Jan-Simon : A very long time ago, all roads led to Rome. In today’s metal world, all roads still start at Black Sabbath. That has been so for almost 50 years, especially if you zoom in on stoner and doom.
Of course, roads split or come right back together and there is always a place in this imaginary road network where you can place a band. Take for instance the American band Space Coke. We find this recreational drugs obsessed foursome at the crossroads where the paths towards Electric Wizard and Butthole Surfers go a different route. The savvy music lover now knows that Space Coke injects its doom metal built on Tony Iommi's patented riffs with some unstructured psychedelic madness. Of course it helps that the voice of singer Reno Gooch is a bit like that of Gibby Haines. But at the same time, the guys of Space Coke are quite normal, compared with the Surfers. The mental health centre does not need to be called in.
Released shortly after their first two EP’s, EPs is ‘L’appel Du Vide’ is Space Coke’s first full album. ‘L’appel Du Vide’, French for the strange feeling some people have when standing on a bridge or a tower (“I could just jump now”) is very much like these EP’s, only better. So there are lots of fuzz drenched guitars, psychedelic effects and distortion and some covers that are not just laziness (why make something new when you can also copy) but serve as a way to position yourself in the rock universe. It tells a lot about one’s taste and inspiration when songs are covered from MC5, Pretty Things and The Master Apprentices. On the new album the band ups the ante even further by covering ‘Venus in Furs’ by Velvet Underground and Stevie Wonder’s ‘Evil’.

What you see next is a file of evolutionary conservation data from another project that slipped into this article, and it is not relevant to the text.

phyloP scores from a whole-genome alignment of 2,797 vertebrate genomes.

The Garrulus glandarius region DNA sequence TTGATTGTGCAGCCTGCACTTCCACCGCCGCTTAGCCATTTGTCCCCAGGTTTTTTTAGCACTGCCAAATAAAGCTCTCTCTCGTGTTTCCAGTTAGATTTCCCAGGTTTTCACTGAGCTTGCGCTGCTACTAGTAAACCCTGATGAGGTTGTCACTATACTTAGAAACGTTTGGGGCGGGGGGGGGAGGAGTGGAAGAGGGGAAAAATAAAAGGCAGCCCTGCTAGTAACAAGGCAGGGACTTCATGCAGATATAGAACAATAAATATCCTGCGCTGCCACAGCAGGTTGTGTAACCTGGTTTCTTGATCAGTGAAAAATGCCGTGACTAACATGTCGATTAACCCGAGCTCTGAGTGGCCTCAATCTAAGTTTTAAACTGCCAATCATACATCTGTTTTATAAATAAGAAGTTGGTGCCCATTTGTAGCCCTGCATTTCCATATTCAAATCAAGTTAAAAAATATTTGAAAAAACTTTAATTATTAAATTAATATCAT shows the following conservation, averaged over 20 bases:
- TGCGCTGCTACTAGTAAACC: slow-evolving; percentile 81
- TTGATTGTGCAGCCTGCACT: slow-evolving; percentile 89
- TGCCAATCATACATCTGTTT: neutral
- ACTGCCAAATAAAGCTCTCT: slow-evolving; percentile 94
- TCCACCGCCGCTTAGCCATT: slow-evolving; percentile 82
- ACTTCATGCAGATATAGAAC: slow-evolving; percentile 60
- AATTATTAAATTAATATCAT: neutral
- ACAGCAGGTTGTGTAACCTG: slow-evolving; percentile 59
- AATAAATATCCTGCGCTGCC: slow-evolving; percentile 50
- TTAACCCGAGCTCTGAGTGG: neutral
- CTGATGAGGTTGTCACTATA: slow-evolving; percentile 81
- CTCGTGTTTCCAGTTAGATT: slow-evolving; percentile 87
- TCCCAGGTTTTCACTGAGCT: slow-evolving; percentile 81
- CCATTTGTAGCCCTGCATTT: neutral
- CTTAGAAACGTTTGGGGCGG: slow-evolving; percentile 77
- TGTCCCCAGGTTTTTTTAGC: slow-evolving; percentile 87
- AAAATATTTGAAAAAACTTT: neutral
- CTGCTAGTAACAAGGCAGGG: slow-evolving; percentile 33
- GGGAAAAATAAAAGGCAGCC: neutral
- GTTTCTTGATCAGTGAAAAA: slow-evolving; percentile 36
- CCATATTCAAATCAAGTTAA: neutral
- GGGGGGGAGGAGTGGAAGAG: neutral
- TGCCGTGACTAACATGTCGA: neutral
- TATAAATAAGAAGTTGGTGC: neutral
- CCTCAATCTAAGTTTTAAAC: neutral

Stevie Wonder is without any doubt a surprise choice, but the combination of seventies soul, fuzz guitar and guest singer Deborah Adedokun works remarkably well. For the first cover we can only say that it is a huge gamble to put a classic like this between your own songs. Besides that ‘Venus In Furs’ is as unique as can be with the freeform scratching of John Cale’s electric viola and Lou Reed’s weirdly tuned Ostrich guitar – it is hard to ignore this while listening to the Space Coke version. The main issue is that the original is that much better. Should you have never ever heard of Velvet Underground, you may find this a great song, even if the SM and bondage inspired lyrics are sung rather flatly and appear a bit tame. Tame is about the last thing one can say about the other songs on the album. Dressed up with some quotes from vintage fifties horror films and lyrics that touch everything from Hindu mythology to Aleister Crowley and back again, Space Coke offers us eight tracks in just thirty five minutes. Songs that – as said before – are heavily inspired by Black Sabbath even though the sustained drone like chords make it sound a bit more modern. The drones and noise also make Space Coke sound a lot heavier than Black Sabbath ever was. Based on this short epistle Space Coke deserves to be released from the deepest underground in which it is now hiding.